One thing about great square waves is when a headphone reaches linearity quickly. Tyll's graphs for the HD800, LCD-2, HE-500, and K701 all show excellent speeds at reaching linearity on the 300hz. I think the quick resolution of the square wave to linearity is what implies a headphone's imaging ability. You can see how the HD800 resolves its 300hz wave slightly faster than the HD600 and HD650. My gut feeling is that speed to linearity implies detail while the flatness of the tailing end of the square wave implies imaging ASSUMING the frequency response is not so colored that it no longer sounds real, but I can't say for certain. The Shure SRH940's quick resolution is why I believe people see it as a very detailed headphone that some say can fight with the HD800. The DT-48E also resolves very quickly, which explains why so many rabid followers of the DT-48E brag about its detailing, but its funky 30hz resolution implies to me that it has a very overdamped bass response, which explains why people see it as so bass light, even though the measurements aren't rolling off the bass that hard and are pretty flat after the initial fall. You can also see why some people think that Ultrasones, even the highest end Ultrasone headphones, have difficulty with imaging from this -- they constantly have a funky, wavy 300hz response and a colored bass response.
 
I have found a few exceptions, of course. One is the ATH-M50, which resolves the 300hz wave very quickly, abnormally quick, really. It has one huge spike which then completely dies. I think that odd bit might be part of why it doesn't resolve as well as the more hi-fi headphones. Another issue is that these low frequency graphs don't tell me much of anything about the treble. Take the Superlux HD681, for example -- beautiful sine waves for the price, but it tells you nothing about the piercingly bright treble.
 
Now, just for an example of how I would read the graphs... I opened up this PDF using only the square waves. http://www.innerfidelity.com/images/BowersandWilkinsP5Test2.pdf The bass response looks flat, but overdamped because of the boxy shape, but a lack of a leading spike and because it rolls into the square bass with a hump. This implies that the bass response will be there, but it will lack "body" and "strength" because it is overdamped. The 300hz square wave implies a rising amount of bass as the frequency gets lower (the rising slope) but it has a relatively quick resolution to linearity with only three real spikes. This probably means it has a bassy response, because not many non-colored headphones increase in loudness at the 300hz range. The flatness of the line implies to me that the overall detail quality is good. The overall imaging is an unknown because the response is colored, which could skew things.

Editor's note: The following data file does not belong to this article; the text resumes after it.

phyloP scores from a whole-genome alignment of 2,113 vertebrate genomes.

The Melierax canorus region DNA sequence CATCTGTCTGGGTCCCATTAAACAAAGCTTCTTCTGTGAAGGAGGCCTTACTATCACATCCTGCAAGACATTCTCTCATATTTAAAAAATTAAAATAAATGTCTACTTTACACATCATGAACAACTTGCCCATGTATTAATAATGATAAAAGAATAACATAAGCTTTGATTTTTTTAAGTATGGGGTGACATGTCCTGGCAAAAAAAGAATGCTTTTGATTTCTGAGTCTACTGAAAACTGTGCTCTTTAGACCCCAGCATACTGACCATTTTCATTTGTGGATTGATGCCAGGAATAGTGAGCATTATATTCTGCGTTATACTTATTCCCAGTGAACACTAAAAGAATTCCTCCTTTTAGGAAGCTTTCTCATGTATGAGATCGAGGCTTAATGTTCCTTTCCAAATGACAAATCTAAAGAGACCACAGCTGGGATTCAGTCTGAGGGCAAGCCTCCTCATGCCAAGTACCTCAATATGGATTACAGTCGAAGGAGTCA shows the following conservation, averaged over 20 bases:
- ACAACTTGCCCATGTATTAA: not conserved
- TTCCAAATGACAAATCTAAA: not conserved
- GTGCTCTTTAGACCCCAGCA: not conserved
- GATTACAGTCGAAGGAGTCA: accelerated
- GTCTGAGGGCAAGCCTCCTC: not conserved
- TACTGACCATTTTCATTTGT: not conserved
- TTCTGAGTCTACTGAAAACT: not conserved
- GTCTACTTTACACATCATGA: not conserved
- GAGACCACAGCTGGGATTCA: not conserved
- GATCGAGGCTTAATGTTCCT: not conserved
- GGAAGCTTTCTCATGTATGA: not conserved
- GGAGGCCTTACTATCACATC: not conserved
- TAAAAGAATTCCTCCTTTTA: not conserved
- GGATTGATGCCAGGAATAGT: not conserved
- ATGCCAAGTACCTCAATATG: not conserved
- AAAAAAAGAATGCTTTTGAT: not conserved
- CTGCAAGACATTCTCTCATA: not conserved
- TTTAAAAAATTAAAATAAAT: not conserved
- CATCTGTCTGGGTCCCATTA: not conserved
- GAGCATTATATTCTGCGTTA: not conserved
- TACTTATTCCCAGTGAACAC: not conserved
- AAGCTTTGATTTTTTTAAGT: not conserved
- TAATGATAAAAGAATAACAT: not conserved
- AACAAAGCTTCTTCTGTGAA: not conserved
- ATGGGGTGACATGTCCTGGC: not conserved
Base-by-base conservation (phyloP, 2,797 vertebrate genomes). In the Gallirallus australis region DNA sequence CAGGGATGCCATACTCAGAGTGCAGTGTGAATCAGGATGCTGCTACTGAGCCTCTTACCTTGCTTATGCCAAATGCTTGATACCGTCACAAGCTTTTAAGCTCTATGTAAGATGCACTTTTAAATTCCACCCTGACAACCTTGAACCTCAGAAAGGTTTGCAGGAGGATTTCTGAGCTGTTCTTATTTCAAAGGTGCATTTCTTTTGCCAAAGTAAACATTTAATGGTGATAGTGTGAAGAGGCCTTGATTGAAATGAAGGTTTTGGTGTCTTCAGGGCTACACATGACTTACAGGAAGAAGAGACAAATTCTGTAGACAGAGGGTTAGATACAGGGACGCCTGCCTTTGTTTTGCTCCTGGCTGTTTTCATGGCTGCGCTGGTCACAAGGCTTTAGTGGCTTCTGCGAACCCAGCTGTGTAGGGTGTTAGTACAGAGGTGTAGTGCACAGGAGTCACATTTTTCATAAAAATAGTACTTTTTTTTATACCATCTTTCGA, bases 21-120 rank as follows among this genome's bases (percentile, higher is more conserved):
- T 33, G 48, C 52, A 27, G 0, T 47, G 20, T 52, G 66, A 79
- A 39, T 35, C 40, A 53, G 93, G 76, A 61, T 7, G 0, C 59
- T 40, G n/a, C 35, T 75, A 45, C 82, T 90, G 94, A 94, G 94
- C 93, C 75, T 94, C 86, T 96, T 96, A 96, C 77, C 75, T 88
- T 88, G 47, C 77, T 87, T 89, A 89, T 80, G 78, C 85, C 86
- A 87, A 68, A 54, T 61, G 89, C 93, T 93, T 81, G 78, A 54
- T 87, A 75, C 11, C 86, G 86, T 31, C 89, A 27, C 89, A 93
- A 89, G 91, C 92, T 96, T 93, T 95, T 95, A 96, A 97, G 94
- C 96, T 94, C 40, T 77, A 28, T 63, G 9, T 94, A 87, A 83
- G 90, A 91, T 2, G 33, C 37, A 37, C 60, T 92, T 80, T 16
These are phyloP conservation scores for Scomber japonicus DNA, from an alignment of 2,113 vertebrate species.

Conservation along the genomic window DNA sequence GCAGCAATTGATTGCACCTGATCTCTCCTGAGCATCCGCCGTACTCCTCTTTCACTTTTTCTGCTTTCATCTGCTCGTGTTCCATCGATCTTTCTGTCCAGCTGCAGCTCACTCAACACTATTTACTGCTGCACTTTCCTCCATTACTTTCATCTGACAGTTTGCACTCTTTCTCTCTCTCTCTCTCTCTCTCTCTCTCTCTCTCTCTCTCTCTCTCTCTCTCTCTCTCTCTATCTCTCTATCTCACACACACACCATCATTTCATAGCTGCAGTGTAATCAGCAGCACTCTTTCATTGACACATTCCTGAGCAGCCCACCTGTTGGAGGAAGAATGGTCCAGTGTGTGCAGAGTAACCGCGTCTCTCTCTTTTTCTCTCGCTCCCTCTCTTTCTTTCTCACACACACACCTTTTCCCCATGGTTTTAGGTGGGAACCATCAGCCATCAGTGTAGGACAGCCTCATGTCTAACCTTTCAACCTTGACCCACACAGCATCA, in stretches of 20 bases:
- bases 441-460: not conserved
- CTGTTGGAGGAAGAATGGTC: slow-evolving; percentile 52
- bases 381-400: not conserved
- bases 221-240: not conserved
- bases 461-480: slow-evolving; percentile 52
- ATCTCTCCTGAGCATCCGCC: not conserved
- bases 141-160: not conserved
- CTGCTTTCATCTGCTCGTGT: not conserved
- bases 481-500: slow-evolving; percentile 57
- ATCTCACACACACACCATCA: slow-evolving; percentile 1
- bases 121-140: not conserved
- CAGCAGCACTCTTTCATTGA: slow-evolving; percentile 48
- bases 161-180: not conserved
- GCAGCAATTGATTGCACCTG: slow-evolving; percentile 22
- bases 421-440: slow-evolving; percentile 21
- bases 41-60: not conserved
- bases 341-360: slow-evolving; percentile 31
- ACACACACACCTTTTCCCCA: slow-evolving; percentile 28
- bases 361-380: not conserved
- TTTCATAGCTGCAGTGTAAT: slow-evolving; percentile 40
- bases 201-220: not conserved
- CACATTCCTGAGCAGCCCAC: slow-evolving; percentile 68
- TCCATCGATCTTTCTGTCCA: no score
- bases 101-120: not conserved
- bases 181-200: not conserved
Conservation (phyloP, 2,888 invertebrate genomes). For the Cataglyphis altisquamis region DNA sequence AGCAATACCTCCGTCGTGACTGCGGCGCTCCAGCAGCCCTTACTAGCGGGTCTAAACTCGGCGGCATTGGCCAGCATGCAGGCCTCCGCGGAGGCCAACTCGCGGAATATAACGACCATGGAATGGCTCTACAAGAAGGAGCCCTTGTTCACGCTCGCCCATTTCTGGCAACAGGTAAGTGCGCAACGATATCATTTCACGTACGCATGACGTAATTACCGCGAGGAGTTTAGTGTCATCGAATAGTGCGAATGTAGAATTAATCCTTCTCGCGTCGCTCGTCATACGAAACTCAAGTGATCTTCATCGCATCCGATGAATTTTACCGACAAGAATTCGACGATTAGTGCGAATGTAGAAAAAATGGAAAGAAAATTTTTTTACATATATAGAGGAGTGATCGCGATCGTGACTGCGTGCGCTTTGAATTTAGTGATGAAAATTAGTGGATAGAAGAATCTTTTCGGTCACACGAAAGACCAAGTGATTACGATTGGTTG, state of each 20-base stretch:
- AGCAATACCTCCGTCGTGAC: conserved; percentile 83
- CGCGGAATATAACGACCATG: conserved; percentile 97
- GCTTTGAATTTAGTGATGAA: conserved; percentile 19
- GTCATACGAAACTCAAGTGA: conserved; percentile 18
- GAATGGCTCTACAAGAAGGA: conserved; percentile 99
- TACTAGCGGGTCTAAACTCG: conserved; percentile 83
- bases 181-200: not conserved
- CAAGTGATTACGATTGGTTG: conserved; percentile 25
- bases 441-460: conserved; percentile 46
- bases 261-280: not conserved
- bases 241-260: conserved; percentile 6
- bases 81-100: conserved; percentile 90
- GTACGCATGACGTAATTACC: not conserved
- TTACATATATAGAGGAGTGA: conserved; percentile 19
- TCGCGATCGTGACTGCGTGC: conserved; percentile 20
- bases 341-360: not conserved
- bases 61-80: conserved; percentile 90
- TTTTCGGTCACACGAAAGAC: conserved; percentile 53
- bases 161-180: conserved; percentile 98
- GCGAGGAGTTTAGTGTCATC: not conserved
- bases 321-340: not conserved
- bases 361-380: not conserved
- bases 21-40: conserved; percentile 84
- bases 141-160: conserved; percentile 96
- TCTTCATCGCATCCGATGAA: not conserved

As for the Mixmasters posted earlier, here's how I would read the squares. The bass response looks well extended -- the 30hz wave is not quite as filled out as the HD800, so the extension isn't quite -that- good, but it is good nonetheless It has the typical dynamic underdamped headphone bowed in shape. The 300hz resolves to linearity relatively quickly, but it continues to oscillate, implying some imaging issues. For a $250 closed headphone, they seem pretty in line with what other companies offer. It has better bass response than the SRH940, but I would expect the detailing and imaging to be a bit off with the ringing in the 300hz and the frequency response.
 
... This post got way too long very fast. 
post #67 of 67

I think you are reading a little bit too much into square waves. Bass extension can be better inferred from frequency response graphs. The HD800 has an expansive headstage because the driver is more or less suspended in the air slightly in front of the ears (the LCD2's headstage, particularly the r1 is poo compared to HD800 and even HD650, K701, etc.) "Speed to linearity", if I understand what you are saying, only implies good high frequency extension (the additive parts of the higher odd order harmonics of a square wave.) Again a better measurement would be frequency response. Bass volume can also be better inferred from frequency response graphs than square waves.